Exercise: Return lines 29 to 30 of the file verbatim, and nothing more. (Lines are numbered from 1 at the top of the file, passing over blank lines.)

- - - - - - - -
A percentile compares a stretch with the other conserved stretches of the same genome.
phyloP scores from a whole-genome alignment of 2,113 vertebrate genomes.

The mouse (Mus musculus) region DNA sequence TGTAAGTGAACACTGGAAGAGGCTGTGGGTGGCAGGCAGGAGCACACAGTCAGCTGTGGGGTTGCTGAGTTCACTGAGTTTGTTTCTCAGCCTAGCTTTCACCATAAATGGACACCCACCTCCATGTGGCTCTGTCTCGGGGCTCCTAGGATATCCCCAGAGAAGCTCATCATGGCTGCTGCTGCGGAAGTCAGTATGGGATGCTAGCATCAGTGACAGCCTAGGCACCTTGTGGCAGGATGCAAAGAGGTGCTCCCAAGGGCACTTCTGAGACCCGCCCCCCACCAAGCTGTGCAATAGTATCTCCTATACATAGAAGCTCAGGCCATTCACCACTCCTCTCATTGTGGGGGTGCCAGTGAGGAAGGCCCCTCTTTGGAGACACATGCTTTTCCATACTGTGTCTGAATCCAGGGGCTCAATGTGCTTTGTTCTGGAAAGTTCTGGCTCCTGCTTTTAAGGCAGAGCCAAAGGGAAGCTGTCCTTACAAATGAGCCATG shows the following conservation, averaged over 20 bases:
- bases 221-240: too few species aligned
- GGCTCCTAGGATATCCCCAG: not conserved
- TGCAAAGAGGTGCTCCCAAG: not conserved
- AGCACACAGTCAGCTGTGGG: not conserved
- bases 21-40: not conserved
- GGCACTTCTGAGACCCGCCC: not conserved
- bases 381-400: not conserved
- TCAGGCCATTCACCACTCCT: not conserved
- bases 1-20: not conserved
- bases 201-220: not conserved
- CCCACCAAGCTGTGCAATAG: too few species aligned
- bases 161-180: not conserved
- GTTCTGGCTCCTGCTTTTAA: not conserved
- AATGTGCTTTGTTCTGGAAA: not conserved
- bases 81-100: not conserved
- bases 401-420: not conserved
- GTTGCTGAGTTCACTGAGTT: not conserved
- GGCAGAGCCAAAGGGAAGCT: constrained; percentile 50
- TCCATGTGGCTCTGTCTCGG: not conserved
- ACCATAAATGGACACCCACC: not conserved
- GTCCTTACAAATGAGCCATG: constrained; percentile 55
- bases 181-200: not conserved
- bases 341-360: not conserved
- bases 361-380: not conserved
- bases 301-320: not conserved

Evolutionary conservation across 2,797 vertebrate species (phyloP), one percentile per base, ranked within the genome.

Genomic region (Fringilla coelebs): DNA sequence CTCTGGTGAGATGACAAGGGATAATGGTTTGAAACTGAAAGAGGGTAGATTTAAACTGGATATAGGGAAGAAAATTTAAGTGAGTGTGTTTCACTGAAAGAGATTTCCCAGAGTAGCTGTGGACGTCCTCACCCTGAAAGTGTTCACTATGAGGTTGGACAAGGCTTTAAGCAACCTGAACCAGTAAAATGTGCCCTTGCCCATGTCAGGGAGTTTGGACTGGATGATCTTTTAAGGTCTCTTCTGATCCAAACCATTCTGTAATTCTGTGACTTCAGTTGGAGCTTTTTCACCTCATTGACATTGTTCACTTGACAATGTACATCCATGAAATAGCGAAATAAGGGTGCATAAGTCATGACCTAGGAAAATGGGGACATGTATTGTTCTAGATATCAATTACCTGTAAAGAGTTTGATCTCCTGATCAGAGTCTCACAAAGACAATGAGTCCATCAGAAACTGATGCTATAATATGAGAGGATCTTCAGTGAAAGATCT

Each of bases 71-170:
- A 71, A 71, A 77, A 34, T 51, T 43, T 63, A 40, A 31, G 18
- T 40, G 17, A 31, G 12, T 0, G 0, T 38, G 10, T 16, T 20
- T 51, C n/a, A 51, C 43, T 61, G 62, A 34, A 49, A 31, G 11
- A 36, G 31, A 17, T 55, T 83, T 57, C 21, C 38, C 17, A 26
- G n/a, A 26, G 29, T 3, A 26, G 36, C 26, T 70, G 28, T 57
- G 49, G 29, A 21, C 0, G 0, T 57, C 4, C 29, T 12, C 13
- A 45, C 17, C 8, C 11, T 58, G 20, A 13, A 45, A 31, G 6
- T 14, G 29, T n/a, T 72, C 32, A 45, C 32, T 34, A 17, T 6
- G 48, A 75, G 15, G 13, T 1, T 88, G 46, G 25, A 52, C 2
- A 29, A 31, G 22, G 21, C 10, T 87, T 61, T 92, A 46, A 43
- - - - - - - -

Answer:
Evolutionary conservation across 2,797 vertebrate species (phyloP), one percentile per base, ranked within the genome.

Genomic region (Fringilla coelebs): DNA sequence CTCTGGTGAGATGACAAGGGATAATGGTTTGAAACTGAAAGAGGGTAGATTTAAACTGGATATAGGGAAGAAAATTTAAGTGAGTGTGTTTCACTGAAAGAGATTTCCCAGAGTAGCTGTGGACGTCCTCACCCTGAAAGTGTTCACTATGAGGTTGGACAAGGCTTTAAGCAACCTGAACCAGTAAAATGTGCCCTTGCCCATGTCAGGGAGTTTGGACTGGATGATCTTTTAAGGTCTCTTCTGATCCAAACCATTCTGTAATTCTGTGACTTCAGTTGGAGCTTTTTCACCTCATTGACATTGTTCACTTGACAATGTACATCCATGAAATAGCGAAATAAGGGTGCATAAGTCATGACCTAGGAAAATGGGGACATGTATTGTTCTAGATATCAATTACCTGTAAAGAGTTTGATCTCCTGATCAGAGTCTCACAAAGACAATGAGTCCATCAGAAACTGATGCTATAATATGAGAGGATCTTCAGTGAAAGATCT